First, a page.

Wednesday, October 21, 2009

New Study On Autism Spectrum Disorder And Mercury Levels

Melton Shire Council Australia

Exposure to high levels of mercury can cause brain damage, and many have tried to establish a link between mercury and the development of autism and other persistent developmental disorders in toddlers and preschoolers.

New research, however, has revealed that young children who test normal for mental and social development tend to have equivalent or higher levels of mercury in the bodies than do children diagnosed with an autism spectrum disorder, Down syndrome or another developmental disorder.

Analyses of blood samples drawn from 452 children between the ages of 2 years and 5 years reported in the online version of the journal Environmental Health Perspectives showed that "blood mercury levels had similar means and overall distributions across diagnostic groups. The geometric mean for typically developing children, 0.28 mcg/L, was significantly higher than for autism/autism spectrum disorder (0.19 mcg/L) or developmentally delayed (0.17 mcg/L) children; after adjustment for demographic factors and mercury sources and application of weights, the geometric means for autism/autism spectrum disorder, developmentally delayed and typically developing children were 0.26, 0.16, and 0.24 mcg/L, respectively,"

The research, led by Irva Hertz-Picciotto of the Department of Public Health Sciences and M.I.N.D. (Medical Investigations of Neurodevelopmental Disorders) Institute at the, University of California--Davis, Davis, was funded by the National Institute of Environmental Health Sciences, the U.S. Environmental Protection Agency and the M.I.N.D. Institute.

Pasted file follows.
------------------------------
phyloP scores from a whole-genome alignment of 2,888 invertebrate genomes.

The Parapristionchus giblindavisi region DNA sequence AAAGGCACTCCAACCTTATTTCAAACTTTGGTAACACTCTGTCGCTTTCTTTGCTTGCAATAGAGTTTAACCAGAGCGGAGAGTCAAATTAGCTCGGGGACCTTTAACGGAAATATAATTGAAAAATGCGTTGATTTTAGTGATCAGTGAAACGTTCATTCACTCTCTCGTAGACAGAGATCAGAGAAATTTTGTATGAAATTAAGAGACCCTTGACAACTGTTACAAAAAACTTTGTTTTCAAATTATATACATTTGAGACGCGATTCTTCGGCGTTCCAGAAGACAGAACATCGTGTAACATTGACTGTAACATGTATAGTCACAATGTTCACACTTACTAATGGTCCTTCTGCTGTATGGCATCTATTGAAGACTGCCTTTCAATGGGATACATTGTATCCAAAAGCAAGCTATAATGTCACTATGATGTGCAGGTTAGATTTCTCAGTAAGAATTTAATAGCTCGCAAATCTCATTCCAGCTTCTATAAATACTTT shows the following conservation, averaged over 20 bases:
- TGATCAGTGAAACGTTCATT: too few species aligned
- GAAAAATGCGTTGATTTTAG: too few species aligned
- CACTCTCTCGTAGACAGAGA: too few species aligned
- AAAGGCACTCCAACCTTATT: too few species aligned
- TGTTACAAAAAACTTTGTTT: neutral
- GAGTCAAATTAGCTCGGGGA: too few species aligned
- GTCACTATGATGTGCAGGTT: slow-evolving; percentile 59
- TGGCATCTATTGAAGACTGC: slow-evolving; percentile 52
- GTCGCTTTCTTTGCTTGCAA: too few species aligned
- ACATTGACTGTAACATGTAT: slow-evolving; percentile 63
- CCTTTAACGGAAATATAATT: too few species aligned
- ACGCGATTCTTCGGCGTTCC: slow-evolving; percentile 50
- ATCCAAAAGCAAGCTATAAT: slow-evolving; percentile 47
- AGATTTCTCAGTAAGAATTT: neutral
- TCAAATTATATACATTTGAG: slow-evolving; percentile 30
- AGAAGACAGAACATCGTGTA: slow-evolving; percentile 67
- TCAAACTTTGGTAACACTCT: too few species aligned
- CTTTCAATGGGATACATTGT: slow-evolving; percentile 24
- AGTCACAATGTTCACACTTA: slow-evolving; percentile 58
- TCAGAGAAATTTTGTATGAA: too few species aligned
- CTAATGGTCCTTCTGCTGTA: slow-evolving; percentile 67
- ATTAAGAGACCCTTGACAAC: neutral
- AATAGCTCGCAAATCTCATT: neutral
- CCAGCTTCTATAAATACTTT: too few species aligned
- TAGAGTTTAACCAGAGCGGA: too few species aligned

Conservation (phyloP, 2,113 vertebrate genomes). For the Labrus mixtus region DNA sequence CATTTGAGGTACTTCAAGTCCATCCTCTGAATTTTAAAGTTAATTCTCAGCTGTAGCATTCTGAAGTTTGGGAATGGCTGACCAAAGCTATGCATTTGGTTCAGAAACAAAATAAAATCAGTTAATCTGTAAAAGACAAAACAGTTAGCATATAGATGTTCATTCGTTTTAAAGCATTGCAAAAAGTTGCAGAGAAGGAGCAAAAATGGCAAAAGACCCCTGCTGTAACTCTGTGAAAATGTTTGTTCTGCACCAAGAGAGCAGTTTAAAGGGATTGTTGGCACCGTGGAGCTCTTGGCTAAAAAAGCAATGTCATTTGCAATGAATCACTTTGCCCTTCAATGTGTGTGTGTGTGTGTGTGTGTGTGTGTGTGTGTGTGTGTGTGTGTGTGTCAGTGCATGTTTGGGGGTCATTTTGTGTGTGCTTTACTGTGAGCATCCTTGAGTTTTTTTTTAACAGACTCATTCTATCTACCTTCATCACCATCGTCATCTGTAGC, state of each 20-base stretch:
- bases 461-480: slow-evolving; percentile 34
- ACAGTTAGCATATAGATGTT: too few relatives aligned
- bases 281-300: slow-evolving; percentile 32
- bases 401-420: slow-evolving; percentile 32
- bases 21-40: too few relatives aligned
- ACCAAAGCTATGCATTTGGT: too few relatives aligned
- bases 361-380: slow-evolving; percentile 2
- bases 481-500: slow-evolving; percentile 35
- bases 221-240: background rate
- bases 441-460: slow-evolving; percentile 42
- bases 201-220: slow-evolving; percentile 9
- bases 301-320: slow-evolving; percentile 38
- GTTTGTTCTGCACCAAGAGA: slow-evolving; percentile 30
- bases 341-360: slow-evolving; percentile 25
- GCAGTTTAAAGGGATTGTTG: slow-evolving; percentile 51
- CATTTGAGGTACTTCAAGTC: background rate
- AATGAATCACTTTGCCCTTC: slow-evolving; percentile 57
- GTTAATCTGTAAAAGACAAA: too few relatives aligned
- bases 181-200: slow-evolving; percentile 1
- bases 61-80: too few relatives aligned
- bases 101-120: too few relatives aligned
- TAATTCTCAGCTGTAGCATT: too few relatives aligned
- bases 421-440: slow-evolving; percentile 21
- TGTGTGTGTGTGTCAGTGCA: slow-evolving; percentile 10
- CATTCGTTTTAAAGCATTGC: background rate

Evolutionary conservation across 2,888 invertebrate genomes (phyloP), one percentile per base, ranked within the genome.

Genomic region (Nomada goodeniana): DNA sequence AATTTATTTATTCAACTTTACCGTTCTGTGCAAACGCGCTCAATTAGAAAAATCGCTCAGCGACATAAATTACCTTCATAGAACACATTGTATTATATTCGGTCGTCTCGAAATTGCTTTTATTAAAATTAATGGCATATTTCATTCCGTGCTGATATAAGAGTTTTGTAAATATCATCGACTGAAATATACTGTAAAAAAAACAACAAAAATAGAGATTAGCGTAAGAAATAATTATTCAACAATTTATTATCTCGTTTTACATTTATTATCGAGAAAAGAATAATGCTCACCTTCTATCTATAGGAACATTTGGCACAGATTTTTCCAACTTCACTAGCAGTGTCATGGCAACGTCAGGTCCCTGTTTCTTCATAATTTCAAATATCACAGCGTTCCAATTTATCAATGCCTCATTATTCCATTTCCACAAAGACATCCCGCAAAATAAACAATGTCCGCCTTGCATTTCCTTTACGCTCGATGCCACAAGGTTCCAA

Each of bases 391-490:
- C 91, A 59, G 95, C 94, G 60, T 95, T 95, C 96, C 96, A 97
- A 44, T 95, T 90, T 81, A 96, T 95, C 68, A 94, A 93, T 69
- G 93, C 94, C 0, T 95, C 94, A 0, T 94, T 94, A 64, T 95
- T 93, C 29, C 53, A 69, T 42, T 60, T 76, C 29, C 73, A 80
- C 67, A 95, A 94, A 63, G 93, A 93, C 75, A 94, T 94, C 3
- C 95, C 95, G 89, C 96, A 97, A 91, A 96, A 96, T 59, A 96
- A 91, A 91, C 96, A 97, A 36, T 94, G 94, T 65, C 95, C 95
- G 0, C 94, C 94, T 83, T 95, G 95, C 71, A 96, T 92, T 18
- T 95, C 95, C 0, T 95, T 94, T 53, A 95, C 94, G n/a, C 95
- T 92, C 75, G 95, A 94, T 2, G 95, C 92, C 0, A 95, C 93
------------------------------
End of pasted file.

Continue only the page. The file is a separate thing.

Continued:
The vaccine preservative thimerosal has drawn particular attention from individuals and groups that make a link between mercury and autism. Thimerosal does contain mercury, but the amount of the element in vaccine doses is lower than the amount of mercury in most servings of fish. Hertz-Picciotto and her colleagues found the most mercury in children who ate the most fish. Additionally, Hertz-Picciotto told HealthDay, few childhood vaccines still contain thimerosal and almost none of the children she and her team assessed "had vaccines that would have or could have contained thimerosal."

Beyond any physical cause of autism that may be identified, the growing numbers of developmental disorder diagnoses may be due merely to increased recognition of the conditions by health care providers. After estimating that about 1 of every 100 U.S. children has some autism spectrum disorder, authors of an October 2009 Pediatrics article wrote, "The observed point-prevalence is higher than previous U.S. estimates. More inclusive survey questions, increased population awareness, and improved screening and identification by providers may partly explain this finding."